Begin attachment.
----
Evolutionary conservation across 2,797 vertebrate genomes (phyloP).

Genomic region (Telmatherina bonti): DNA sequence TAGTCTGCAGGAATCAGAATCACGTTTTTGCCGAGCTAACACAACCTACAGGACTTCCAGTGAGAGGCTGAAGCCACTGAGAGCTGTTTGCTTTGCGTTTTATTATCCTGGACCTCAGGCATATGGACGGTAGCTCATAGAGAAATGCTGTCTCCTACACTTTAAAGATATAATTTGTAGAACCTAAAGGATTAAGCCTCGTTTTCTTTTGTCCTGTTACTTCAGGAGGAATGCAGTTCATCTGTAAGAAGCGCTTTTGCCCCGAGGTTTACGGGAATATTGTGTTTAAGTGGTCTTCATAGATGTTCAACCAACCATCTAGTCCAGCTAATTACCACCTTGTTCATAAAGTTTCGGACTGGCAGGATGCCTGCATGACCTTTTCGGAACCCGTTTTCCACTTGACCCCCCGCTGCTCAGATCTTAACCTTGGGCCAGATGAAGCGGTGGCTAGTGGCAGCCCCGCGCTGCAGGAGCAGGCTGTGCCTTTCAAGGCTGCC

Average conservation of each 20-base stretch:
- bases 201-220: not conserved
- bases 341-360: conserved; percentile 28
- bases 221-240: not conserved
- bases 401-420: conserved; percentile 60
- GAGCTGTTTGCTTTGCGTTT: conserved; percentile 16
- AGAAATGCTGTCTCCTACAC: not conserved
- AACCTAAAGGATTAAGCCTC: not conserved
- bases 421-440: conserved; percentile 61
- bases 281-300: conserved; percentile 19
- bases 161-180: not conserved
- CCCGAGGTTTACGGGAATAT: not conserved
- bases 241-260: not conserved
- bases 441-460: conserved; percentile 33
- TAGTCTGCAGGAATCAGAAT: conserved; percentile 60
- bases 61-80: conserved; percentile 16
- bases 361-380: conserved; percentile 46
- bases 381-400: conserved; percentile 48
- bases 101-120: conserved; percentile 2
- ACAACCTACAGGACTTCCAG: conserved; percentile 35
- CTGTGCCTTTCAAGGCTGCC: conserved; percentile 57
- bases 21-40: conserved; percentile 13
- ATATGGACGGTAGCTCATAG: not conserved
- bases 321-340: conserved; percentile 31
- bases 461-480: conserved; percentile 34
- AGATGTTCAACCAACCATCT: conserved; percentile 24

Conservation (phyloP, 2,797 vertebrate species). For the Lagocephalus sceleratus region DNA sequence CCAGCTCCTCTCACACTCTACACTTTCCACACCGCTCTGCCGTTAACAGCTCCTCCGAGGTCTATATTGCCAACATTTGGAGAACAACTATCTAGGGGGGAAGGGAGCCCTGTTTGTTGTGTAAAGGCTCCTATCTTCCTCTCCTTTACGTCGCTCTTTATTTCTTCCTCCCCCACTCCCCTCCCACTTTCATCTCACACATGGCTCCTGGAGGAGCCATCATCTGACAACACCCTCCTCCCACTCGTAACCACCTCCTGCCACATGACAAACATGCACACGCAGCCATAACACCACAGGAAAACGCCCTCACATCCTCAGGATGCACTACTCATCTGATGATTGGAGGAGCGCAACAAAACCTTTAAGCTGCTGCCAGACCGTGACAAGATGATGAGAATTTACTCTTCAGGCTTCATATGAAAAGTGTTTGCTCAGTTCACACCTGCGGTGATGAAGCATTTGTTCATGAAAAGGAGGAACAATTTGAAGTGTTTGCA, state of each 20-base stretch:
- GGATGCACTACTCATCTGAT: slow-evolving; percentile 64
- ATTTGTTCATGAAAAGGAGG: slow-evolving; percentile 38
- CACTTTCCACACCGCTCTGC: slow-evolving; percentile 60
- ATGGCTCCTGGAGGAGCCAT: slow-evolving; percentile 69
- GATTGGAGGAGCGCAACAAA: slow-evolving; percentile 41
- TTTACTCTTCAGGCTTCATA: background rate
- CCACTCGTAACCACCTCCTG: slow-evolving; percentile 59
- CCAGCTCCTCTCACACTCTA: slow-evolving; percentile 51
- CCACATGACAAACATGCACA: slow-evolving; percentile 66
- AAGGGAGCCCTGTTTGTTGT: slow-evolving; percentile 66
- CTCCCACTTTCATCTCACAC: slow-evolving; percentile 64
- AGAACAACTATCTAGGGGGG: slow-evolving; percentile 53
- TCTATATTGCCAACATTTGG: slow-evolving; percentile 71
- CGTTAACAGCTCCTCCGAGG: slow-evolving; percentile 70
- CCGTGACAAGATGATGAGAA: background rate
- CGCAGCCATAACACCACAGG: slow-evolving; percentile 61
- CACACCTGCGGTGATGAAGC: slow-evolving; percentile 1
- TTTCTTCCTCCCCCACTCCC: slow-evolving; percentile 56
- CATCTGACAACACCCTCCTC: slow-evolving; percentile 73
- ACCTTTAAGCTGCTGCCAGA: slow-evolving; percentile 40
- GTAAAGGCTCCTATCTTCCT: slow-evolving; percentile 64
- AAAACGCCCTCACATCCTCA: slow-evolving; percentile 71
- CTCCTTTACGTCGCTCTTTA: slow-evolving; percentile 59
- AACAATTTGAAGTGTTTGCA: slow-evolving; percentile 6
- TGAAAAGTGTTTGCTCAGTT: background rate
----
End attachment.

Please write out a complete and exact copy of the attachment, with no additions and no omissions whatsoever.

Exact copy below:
Evolutionary conservation across 2,797 vertebrate genomes (phyloP).

Genomic region (Telmatherina bonti): DNA sequence TAGTCTGCAGGAATCAGAATCACGTTTTTGCCGAGCTAACACAACCTACAGGACTTCCAGTGAGAGGCTGAAGCCACTGAGAGCTGTTTGCTTTGCGTTTTATTATCCTGGACCTCAGGCATATGGACGGTAGCTCATAGAGAAATGCTGTCTCCTACACTTTAAAGATATAATTTGTAGAACCTAAAGGATTAAGCCTCGTTTTCTTTTGTCCTGTTACTTCAGGAGGAATGCAGTTCATCTGTAAGAAGCGCTTTTGCCCCGAGGTTTACGGGAATATTGTGTTTAAGTGGTCTTCATAGATGTTCAACCAACCATCTAGTCCAGCTAATTACCACCTTGTTCATAAAGTTTCGGACTGGCAGGATGCCTGCATGACCTTTTCGGAACCCGTTTTCCACTTGACCCCCCGCTGCTCAGATCTTAACCTTGGGCCAGATGAAGCGGTGGCTAGTGGCAGCCCCGCGCTGCAGGAGCAGGCTGTGCCTTTCAAGGCTGCC

Average conservation of each 20-base stretch:
- bases 201-220: not conserved
- bases 341-360: conserved; percentile 28
- bases 221-240: not conserved
- bases 401-420: conserved; percentile 60
- GAGCTGTTTGCTTTGCGTTT: conserved; percentile 16
- AGAAATGCTGTCTCCTACAC: not conserved
- AACCTAAAGGATTAAGCCTC: not conserved
- bases 421-440: conserved; percentile 61
- bases 281-300: conserved; percentile 19
- bases 161-180: not conserved
- CCCGAGGTTTACGGGAATAT: not conserved
- bases 241-260: not conserved
- bases 441-460: conserved; percentile 33
- TAGTCTGCAGGAATCAGAAT: conserved; percentile 60
- bases 61-80: conserved; percentile 16
- bases 361-380: conserved; percentile 46
- bases 381-400: conserved; percentile 48
- bases 101-120: conserved; percentile 2
- ACAACCTACAGGACTTCCAG: conserved; percentile 35
- CTGTGCCTTTCAAGGCTGCC: conserved; percentile 57
- bases 21-40: conserved; percentile 13
- ATATGGACGGTAGCTCATAG: not conserved
- bases 321-340: conserved; percentile 31
- bases 461-480: conserved; percentile 34
- AGATGTTCAACCAACCATCT: conserved; percentile 24

Conservation (phyloP, 2,797 vertebrate species). For the Lagocephalus sceleratus region DNA sequence CCAGCTCCTCTCACACTCTACACTTTCCACACCGCTCTGCCGTTAACAGCTCCTCCGAGGTCTATATTGCCAACATTTGGAGAACAACTATCTAGGGGGGAAGGGAGCCCTGTTTGTTGTGTAAAGGCTCCTATCTTCCTCTCCTTTACGTCGCTCTTTATTTCTTCCTCCCCCACTCCCCTCCCACTTTCATCTCACACATGGCTCCTGGAGGAGCCATCATCTGACAACACCCTCCTCCCACTCGTAACCACCTCCTGCCACATGACAAACATGCACACGCAGCCATAACACCACAGGAAAACGCCCTCACATCCTCAGGATGCACTACTCATCTGATGATTGGAGGAGCGCAACAAAACCTTTAAGCTGCTGCCAGACCGTGACAAGATGATGAGAATTTACTCTTCAGGCTTCATATGAAAAGTGTTTGCTCAGTTCACACCTGCGGTGATGAAGCATTTGTTCATGAAAAGGAGGAACAATTTGAAGTGTTTGCA, state of each 20-base stretch:
- GGATGCACTACTCATCTGAT: slow-evolving; percentile 64
- ATTTGTTCATGAAAAGGAGG: slow-evolving; percentile 38
- CACTTTCCACACCGCTCTGC: slow-evolving; percentile 60
- ATGGCTCCTGGAGGAGCCAT: slow-evolving; percentile 69
- GATTGGAGGAGCGCAACAAA: slow-evolving; percentile 41
- TTTACTCTTCAGGCTTCATA: background rate
- CCACTCGTAACCACCTCCTG: slow-evolving; percentile 59
- CCAGCTCCTCTCACACTCTA: slow-evolving; percentile 51
- CCACATGACAAACATGCACA: slow-evolving; percentile 66
- AAGGGAGCCCTGTTTGTTGT: slow-evolving; percentile 66
- CTCCCACTTTCATCTCACAC: slow-evolving; percentile 64
- AGAACAACTATCTAGGGGGG: slow-evolving; percentile 53
- TCTATATTGCCAACATTTGG: slow-evolving; percentile 71
- CGTTAACAGCTCCTCCGAGG: slow-evolving; percentile 70
- CCGTGACAAGATGATGAGAA: background rate
- CGCAGCCATAACACCACAGG: slow-evolving; percentile 61
- CACACCTGCGGTGATGAAGC: slow-evolving; percentile 1
- TTTCTTCCTCCCCCACTCCC: slow-evolving; percentile 56
- CATCTGACAACACCCTCCTC: slow-evolving; percentile 73
- ACCTTTAAGCTGCTGCCAGA: slow-evolving; percentile 40
- GTAAAGGCTCCTATCTTCCT: slow-evolving; percentile 64
- AAAACGCCCTCACATCCTCA: slow-evolving; percentile 71
- CTCCTTTACGTCGCTCTTTA: slow-evolving; percentile 59
- AACAATTTGAAGTGTTTGCA: slow-evolving; percentile 6
- TGAAAAGTGTTTGCTCAGTT: background rate